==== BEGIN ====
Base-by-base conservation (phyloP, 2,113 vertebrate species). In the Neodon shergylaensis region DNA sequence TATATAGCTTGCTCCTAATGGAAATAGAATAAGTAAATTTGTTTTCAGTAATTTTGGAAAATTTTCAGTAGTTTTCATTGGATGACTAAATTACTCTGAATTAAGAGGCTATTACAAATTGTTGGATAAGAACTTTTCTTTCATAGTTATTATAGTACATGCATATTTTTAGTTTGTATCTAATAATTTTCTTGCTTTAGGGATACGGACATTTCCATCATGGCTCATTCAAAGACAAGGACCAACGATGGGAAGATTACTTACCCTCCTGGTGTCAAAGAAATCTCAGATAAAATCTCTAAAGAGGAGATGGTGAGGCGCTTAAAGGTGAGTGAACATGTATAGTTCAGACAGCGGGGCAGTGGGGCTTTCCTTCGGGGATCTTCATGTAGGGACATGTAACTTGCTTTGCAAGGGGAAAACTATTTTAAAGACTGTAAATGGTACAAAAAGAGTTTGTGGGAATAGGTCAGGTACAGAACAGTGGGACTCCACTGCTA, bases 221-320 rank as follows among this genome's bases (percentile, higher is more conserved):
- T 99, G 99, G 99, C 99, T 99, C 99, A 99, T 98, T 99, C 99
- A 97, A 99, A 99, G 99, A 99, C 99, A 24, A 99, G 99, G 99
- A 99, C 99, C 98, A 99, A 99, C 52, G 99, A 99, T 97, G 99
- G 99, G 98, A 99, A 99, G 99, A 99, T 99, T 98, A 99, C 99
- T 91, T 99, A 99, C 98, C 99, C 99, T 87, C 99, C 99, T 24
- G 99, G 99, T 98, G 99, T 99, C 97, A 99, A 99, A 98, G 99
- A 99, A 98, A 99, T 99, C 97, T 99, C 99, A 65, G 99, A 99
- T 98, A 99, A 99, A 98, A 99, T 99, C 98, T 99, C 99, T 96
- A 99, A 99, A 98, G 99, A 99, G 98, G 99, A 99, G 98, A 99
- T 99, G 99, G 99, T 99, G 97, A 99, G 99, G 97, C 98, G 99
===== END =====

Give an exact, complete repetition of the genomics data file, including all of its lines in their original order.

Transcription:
Base-by-base conservation (phyloP, 2,113 vertebrate species). In the Neodon shergylaensis region DNA sequence TATATAGCTTGCTCCTAATGGAAATAGAATAAGTAAATTTGTTTTCAGTAATTTTGGAAAATTTTCAGTAGTTTTCATTGGATGACTAAATTACTCTGAATTAAGAGGCTATTACAAATTGTTGGATAAGAACTTTTCTTTCATAGTTATTATAGTACATGCATATTTTTAGTTTGTATCTAATAATTTTCTTGCTTTAGGGATACGGACATTTCCATCATGGCTCATTCAAAGACAAGGACCAACGATGGGAAGATTACTTACCCTCCTGGTGTCAAAGAAATCTCAGATAAAATCTCTAAAGAGGAGATGGTGAGGCGCTTAAAGGTGAGTGAACATGTATAGTTCAGACAGCGGGGCAGTGGGGCTTTCCTTCGGGGATCTTCATGTAGGGACATGTAACTTGCTTTGCAAGGGGAAAACTATTTTAAAGACTGTAAATGGTACAAAAAGAGTTTGTGGGAATAGGTCAGGTACAGAACAGTGGGACTCCACTGCTA, bases 221-320 rank as follows among this genome's bases (percentile, higher is more conserved):
- T 99, G 99, G 99, C 99, T 99, C 99, A 99, T 98, T 99, C 99
- A 97, A 99, A 99, G 99, A 99, C 99, A 24, A 99, G 99, G 99
- A 99, C 99, C 98, A 99, A 99, C 52, G 99, A 99, T 97, G 99
- G 99, G 98, A 99, A 99, G 99, A 99, T 99, T 98, A 99, C 99
- T 91, T 99, A 99, C 98, C 99, C 99, T 87, C 99, C 99, T 24
- G 99, G 99, T 98, G 99, T 99, C 97, A 99, A 99, A 98, G 99
- A 99, A 98, A 99, T 99, C 97, T 99, C 99, A 65, G 99, A 99
- T 98, A 99, A 99, A 98, A 99, T 99, C 98, T 99, C 99, T 96
- A 99, A 99, A 98, G 99, A 99, G 98, G 99, A 99, G 98, A 99
- T 99, G 99, G 99, T 99, G 97, A 99, G 99, G 97, C 98, G 99